Israel's Magna Charta
1 Kings 12:6-11
And king Rehoboam consulted with the old men, that stood before Solomon his father while he yet lived, and said…

The question submitted to Rehoboam at Shechem concerned the constitution of the monarchy. Hitherto there had been no constitution defining the rights of the people and limiting the power of the crown. Rehoboam took three days to deliberate upon the people's Bill of Rights, and in that interval took counsel. The old men who stood before Solomon advised concession, while the young ones, who had grown up with him, recommended resistance. Wisdom was with the ancients.


1. Because it recognises their rights.

(1) The people do not exist for the king. They may be governed as republic without a king.

(2) But the king exists for the people. Where no people are there can be no king.

(3) For a king, therefore, to use the people simply for his own aggrandisement and ignore their rights is preposterous (Jeremiah 2:14).

2. respects their happiness.

(1) Since the people collectively are of more importance than an individual monarch, the haughty bearing of a monarch is out of place. So the sages counselled Rehoboam to "serve" the people and "speak good words to them."

(2) The interests of a good king will be bound up with the happiness of his subjects, and he cannot reasonably object to a constitution that will recognise this community of interests.


1. It encourages his virtues.

(1) It does this by limiting his extravagance. Solomon would have been far happier had his people been saved the charge of building palaces for, and sustaining in state, seven hundred princesses and three hundred concubines.

(2) For what would be necessary to sustain his rank a constitutional king might trust the good sense of his people. At Shechem they did not seek exemption from taxation, but relief from its excesses. They knew that it would not be to the credit of a great people to pauperise their prince.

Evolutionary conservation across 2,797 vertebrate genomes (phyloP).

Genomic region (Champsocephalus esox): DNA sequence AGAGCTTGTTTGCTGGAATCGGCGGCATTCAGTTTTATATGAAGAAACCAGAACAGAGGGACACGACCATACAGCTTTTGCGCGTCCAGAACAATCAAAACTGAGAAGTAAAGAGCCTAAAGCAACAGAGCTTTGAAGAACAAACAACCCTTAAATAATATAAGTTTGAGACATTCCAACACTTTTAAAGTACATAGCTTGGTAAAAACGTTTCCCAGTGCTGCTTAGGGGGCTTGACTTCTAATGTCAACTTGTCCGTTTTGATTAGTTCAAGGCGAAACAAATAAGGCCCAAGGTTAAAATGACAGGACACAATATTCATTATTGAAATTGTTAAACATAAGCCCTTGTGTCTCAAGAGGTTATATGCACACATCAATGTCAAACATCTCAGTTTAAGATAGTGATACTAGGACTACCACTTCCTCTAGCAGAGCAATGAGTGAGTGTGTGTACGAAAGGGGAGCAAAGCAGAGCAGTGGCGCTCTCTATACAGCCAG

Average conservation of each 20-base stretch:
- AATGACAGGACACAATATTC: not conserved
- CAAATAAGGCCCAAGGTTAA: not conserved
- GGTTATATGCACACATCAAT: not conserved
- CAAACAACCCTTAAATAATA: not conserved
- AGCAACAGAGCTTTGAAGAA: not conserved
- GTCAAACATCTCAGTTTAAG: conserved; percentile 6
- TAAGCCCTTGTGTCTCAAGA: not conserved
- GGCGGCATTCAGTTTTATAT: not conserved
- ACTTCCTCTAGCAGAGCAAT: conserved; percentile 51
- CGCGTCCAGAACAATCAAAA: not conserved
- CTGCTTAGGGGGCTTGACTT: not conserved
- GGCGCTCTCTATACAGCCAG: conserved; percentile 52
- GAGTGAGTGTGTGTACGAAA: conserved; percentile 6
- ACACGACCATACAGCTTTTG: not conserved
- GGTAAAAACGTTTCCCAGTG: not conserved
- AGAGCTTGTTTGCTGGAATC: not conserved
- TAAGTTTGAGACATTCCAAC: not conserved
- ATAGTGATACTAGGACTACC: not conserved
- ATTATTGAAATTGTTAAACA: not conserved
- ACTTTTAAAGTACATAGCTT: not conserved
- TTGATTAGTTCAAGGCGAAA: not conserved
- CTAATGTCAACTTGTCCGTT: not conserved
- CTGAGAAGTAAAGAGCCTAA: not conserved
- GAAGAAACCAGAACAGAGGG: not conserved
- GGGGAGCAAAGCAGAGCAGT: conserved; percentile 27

2. It gives stability to his throne.

(1) "They will be thy servants forever." Such was the manner in which this was expressed by the sages. It will be their interest to be so. Gratitude also will bind them. The loyalty of love is stronger and more enduring than that of fear. This is the loyalty which the gospel claims, and the constancy of the subjects of the kingdom of Christ is witnessed in's million martyrdoms.

(2) Who rules over a loving people may be tranquil. He need not fear the poniard of the assassin. (This is the paradise of tyrants!) He will have the joy of ruling over a happy nation. The typical constitutional monarch is the father of his people.


1. The young counsellors give no reasons.

(1) This method they leave to the ancients. For reasons they substitute smart speech. "Thus shalt thou say unto them, My little finger shall be thicker than my father's loins." Pertness too often has displaced reason.

(2) Why should reasons be given by one who claims a Divine right to act as he pleases?

2. But may there not be a benevolant autocracy?

(1) Certainly. And if this can be guaranteed, together with competent wisdom, then there is no better government. For is not this the very idea of the government of God?

(2) But who can guarantee this in human kingdoms? The people certainly are as likely to know what is for their welfare as the majority of their kings.

(3) What if the autocrat should prove a fool? What if he should prove a devil? Would not a kingdom in this case be a hell upon earth?

(4) Rehoboam seems to have combined the satanic and the foolish. Lost the greater part of his kingdom; reigned over the remnant wickedly. Christians should pray for their rulers. They should bless God for their liberties. - M.

Parallel Verses
KJV: And king Rehoboam consulted with the old men, that stood before Solomon his father while he yet lived, and said, How do ye advise that I may answer this people?

WEB: King Rehoboam took counsel with the old men, who had stood before Solomon his father while he yet lived, saying, "What counsel do you give me to return answer to this people?"

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